Monday, March 27, 2006


Cyprus is, primarily, a Greek Orthodox country. As with any state religion, this can be a problem: there are many Cypriots who only nominally belong to the Church, and there are also those who spend a great deal of time on the rituals without understanding what Christianity is about. There are, of course, real Christians within some of the Orthodox Churches, but they tend to view most Protestants (like us) with suspicion.

This is partly due to false teaching: one of Daniel's friends was taught in school RE that Protestants believe in the Bible, but not in God. When Dan's friend challenged this, the teacher insisted it was true. But then, students in Cypriot schools are not supposed to challenge their teachers. Some Protestants have not helped, either; many who convert from Orthodoxy to Protestantism here become quite antagonistic towards the Orthodox church, and some ex-pats arrive here certain that the Greek Orthodox Church is entirely heretical - and are determined to convert them. No wonder that we're seen as little better than Jehovah's Witnesses or Mormons.

Whatever the rights and wrongs, the Orthodox Church dominates the country, the government, and the education system. But as all their services are in Greek (ancient Greek, too, so even the Cypriots often don't understand them) and are in a style totally unfamiliar to us, we haven't actually attended any of them. We've visited and admired the buildings when empty - they're usually extremely ornate - but when we happen to be outside during a service, it sounds very alien to us.

There are Protestant churches here, with English services, but not many. In our town there's an Anglican church, a Community church, a Baptist church, a charismatic New Frontiers church, a Reformed Presbyterian church, and a bilingual Reformed charismatic church. Oh, and a large Arabic/English Reformed Presbyterian church too. When we arrived here we decided we'd try them all, but within a few weeks the boys (then 11 and 9) had become involved in the excellent children's work at the Community church - the first one we visited - and so we stayed. As with all churches, it had good points and bad ones, but we liked the people, and I liked having somewhere to attend regularly on a Sunday morning. The boys joined the music group, I started to teach Sunday school and do a few other small roles, Richard enjoyed the coffee and chat afterwards. Every so often he's visited the charismatic church and considered visiting some of the others, but has usually returned to the Community church. He's not a fan of organised church in general, but felt there was less wrong with it than with most of the others!

But, alas, our church has become more and more structured in the past year, and is currently using an American 'campaign' called 'The Purpose Driven Life'. I've written about this in more detail elsewhere - suffice it to say here that it feels like the last straw. Particularly for Richard, who was asked to do the PA (ie lend the equipment and run the system) for the duration of the course. Officially 40 days but in reality 8 weeks since it began with an introductory video, and ends with a 'celebration' on Palm Sunday.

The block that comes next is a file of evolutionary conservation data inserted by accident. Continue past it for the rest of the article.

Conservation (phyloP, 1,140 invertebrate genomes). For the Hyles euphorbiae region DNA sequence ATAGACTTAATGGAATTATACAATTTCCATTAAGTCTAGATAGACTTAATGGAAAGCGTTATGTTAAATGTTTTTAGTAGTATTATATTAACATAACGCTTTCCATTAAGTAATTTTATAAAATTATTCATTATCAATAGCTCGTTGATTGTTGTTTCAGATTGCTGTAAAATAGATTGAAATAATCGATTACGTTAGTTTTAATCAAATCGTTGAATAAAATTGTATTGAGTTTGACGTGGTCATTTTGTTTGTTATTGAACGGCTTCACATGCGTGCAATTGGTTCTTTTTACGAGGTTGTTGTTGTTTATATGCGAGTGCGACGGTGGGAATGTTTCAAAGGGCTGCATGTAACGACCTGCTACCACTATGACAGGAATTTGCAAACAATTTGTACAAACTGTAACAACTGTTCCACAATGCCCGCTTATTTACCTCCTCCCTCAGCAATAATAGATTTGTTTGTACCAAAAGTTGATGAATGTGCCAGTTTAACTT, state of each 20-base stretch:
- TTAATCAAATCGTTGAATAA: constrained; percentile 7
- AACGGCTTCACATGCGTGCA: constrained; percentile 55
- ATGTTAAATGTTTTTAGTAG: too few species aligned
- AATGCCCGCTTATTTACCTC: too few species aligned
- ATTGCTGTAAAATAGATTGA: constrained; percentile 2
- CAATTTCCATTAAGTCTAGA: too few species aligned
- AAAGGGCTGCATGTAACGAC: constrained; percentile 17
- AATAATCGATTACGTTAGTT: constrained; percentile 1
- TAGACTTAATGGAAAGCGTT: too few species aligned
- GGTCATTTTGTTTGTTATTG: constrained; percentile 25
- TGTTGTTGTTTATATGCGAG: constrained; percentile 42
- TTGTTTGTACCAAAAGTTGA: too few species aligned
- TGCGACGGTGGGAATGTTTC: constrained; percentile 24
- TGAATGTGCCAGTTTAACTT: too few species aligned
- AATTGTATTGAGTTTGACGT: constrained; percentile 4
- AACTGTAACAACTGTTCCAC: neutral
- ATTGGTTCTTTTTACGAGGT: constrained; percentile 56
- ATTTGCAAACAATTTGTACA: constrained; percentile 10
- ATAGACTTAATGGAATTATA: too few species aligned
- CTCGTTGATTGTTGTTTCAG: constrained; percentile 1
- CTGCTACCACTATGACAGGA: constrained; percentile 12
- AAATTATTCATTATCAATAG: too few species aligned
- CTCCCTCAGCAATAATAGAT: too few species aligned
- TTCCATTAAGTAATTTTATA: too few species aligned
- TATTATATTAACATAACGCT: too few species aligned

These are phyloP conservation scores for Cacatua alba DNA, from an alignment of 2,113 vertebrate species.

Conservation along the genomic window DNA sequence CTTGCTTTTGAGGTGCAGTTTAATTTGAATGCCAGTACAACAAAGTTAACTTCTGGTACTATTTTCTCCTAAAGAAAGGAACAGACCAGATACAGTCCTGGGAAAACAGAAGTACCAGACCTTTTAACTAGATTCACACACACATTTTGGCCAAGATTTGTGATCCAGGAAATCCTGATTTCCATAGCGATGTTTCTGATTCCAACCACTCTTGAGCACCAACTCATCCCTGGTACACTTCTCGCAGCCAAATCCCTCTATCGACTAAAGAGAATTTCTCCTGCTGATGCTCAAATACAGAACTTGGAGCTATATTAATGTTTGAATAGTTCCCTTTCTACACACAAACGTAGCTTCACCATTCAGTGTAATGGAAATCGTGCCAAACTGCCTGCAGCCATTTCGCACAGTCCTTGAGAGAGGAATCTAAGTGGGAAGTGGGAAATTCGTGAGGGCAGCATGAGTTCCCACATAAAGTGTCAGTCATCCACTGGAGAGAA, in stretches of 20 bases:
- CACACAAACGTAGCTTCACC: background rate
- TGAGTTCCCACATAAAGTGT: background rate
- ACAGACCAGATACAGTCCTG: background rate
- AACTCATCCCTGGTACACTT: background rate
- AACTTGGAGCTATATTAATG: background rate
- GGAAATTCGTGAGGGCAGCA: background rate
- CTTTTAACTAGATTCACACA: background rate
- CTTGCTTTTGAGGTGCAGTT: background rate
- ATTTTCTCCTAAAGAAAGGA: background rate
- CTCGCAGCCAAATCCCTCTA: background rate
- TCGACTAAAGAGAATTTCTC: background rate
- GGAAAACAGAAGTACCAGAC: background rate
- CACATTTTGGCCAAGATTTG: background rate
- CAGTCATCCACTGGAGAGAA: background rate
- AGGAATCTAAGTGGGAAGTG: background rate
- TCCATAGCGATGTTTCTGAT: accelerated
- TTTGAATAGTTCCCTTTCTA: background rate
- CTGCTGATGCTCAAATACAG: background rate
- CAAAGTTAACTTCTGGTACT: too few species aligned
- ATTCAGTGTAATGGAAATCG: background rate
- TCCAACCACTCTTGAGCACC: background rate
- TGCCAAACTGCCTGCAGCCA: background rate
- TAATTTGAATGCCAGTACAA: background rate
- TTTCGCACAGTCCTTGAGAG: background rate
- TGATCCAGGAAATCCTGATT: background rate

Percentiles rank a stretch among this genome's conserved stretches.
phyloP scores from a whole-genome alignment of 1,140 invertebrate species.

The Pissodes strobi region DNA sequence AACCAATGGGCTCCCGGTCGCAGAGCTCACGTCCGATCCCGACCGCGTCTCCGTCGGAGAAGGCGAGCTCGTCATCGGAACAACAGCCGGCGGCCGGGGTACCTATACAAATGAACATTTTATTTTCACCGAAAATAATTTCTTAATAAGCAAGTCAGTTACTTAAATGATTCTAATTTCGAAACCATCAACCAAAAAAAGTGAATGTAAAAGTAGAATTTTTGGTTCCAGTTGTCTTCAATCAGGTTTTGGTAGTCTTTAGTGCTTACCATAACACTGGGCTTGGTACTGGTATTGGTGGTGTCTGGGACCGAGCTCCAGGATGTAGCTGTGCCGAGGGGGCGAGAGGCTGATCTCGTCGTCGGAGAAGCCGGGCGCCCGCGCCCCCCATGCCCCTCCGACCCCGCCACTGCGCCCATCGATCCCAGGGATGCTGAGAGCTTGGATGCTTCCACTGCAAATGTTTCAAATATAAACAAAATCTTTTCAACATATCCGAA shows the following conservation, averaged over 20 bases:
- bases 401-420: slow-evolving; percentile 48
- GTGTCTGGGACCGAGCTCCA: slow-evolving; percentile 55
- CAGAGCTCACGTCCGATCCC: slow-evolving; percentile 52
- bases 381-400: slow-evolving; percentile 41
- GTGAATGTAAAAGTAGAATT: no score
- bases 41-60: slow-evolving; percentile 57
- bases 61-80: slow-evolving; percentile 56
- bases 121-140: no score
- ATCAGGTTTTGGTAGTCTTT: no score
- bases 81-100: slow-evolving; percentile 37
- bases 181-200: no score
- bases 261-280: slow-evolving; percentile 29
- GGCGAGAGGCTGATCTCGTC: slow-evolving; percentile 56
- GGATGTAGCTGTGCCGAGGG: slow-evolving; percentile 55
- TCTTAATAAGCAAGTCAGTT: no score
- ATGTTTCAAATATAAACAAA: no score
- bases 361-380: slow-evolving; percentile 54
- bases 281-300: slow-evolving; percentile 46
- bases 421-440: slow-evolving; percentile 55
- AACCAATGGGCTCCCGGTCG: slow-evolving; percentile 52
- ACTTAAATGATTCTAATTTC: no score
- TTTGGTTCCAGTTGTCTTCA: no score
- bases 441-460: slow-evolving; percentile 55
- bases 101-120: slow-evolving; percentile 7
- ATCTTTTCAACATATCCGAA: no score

There have been several visitors to the course, who seem to like it. But several families have stopped coming, and others like us are very unhappy about it. Yesterday some of us got together at our house - only 18 in all, including seven children, but all have had significant roles to play in the Community church in recent years. We had a wonderful potluck-style lunch, generally chatted, and somewhat discussed what we might do in future. Some of them have been visiting other churches, some enjoying the freedom of not going somewhere regularly on a Sunday. We tried not to moan and complain - there's no point being judgemental. We said we'd like to meet again, from time to time, but not start anything new and structured.

So we don't know what the future holds, as far as church goes. If we were in the UK, we could probably find somewhere else, but none of the other churches in Larnaka seem right. But we don't want to travel to another town; after all, one of the points of 'church' is for local believers to gather together for worship, and to form a community. Can one have community without formal church services? I hope so. What does God want? We've no idea.


Sarah said...

Sounds really interesting, Sue, will look forward to reading more in due course.

If there's one thing I've learned over the past few years it's that things don't ever fit into the boxes I thought they did, in all areas of life, church being no exception!

Hope the 'journey' is/carries on being an exciting one!

Steve Hayes said...

Concerning churches: I have encountered some Protestants who give the impression that they believe in God, Father Son and Holy Bible. Many Protestants vehemently attack Holy Traditon, which to Orthodox Christians sounds like a denial of the reality of the Holy Spirit in the church.

It's a misunderstanding, but a misunderstanding from both sides, which makes dialogue difficult, because it ends up with caricature talking to caricature, rather than people talking to people.

Lora said...

Funny, I had been under the impression that Richard was a minister. I guess I should check more into his site.

I'm sure if the group of you express your displeasure with the course of things they will be less likely to be repeated. After all it is YOUR church.

I've been attending a Unitarian church when my schedule allows. The funny thing is that is Bible Thumping Texas that's really labeling yourself as a heretic.